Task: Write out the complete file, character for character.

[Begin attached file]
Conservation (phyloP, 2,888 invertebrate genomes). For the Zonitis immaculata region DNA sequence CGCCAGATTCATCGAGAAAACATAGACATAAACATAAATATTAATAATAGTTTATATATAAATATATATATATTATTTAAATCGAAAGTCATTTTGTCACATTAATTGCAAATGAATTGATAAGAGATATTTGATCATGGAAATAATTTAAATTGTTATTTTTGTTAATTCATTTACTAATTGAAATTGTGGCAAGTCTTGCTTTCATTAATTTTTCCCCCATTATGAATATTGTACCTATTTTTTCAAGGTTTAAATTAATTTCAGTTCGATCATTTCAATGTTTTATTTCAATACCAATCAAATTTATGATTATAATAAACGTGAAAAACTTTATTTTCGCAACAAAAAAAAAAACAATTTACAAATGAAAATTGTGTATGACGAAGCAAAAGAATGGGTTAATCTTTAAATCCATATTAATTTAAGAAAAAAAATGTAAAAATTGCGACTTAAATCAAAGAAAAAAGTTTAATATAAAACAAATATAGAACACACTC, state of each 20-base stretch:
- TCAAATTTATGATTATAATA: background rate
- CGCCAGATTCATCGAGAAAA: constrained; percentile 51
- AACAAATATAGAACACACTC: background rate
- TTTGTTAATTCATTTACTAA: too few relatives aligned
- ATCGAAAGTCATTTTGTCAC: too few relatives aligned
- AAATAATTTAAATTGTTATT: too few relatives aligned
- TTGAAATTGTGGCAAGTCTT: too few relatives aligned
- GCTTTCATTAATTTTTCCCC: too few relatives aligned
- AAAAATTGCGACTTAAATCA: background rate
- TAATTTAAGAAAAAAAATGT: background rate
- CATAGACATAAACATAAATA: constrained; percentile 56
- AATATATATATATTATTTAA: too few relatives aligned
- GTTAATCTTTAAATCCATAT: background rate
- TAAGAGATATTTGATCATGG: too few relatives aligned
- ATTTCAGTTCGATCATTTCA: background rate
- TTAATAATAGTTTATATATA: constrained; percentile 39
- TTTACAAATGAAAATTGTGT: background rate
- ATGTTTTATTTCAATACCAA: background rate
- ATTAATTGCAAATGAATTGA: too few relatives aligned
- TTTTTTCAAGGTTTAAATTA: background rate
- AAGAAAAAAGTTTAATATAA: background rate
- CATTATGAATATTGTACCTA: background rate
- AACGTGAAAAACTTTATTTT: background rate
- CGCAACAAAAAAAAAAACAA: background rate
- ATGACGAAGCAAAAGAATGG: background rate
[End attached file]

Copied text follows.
Conservation (phyloP, 2,888 invertebrate genomes). For the Zonitis immaculata region DNA sequence CGCCAGATTCATCGAGAAAACATAGACATAAACATAAATATTAATAATAGTTTATATATAAATATATATATATTATTTAAATCGAAAGTCATTTTGTCACATTAATTGCAAATGAATTGATAAGAGATATTTGATCATGGAAATAATTTAAATTGTTATTTTTGTTAATTCATTTACTAATTGAAATTGTGGCAAGTCTTGCTTTCATTAATTTTTCCCCCATTATGAATATTGTACCTATTTTTTCAAGGTTTAAATTAATTTCAGTTCGATCATTTCAATGTTTTATTTCAATACCAATCAAATTTATGATTATAATAAACGTGAAAAACTTTATTTTCGCAACAAAAAAAAAAACAATTTACAAATGAAAATTGTGTATGACGAAGCAAAAGAATGGGTTAATCTTTAAATCCATATTAATTTAAGAAAAAAAATGTAAAAATTGCGACTTAAATCAAAGAAAAAAGTTTAATATAAAACAAATATAGAACACACTC, state of each 20-base stretch:
- TCAAATTTATGATTATAATA: background rate
- CGCCAGATTCATCGAGAAAA: constrained; percentile 51
- AACAAATATAGAACACACTC: background rate
- TTTGTTAATTCATTTACTAA: too few relatives aligned
- ATCGAAAGTCATTTTGTCAC: too few relatives aligned
- AAATAATTTAAATTGTTATT: too few relatives aligned
- TTGAAATTGTGGCAAGTCTT: too few relatives aligned
- GCTTTCATTAATTTTTCCCC: too few relatives aligned
- AAAAATTGCGACTTAAATCA: background rate
- TAATTTAAGAAAAAAAATGT: background rate
- CATAGACATAAACATAAATA: constrained; percentile 56
- AATATATATATATTATTTAA: too few relatives aligned
- GTTAATCTTTAAATCCATAT: background rate
- TAAGAGATATTTGATCATGG: too few relatives aligned
- ATTTCAGTTCGATCATTTCA: background rate
- TTAATAATAGTTTATATATA: constrained; percentile 39
- TTTACAAATGAAAATTGTGT: background rate
- ATGTTTTATTTCAATACCAA: background rate
- ATTAATTGCAAATGAATTGA: too few relatives aligned
- TTTTTTCAAGGTTTAAATTA: background rate
- AAGAAAAAAGTTTAATATAA: background rate
- CATTATGAATATTGTACCTA: background rate
- AACGTGAAAAACTTTATTTT: background rate
- CGCAACAAAAAAAAAAACAA: background rate
- ATGACGAAGCAAAAGAATGG: background rate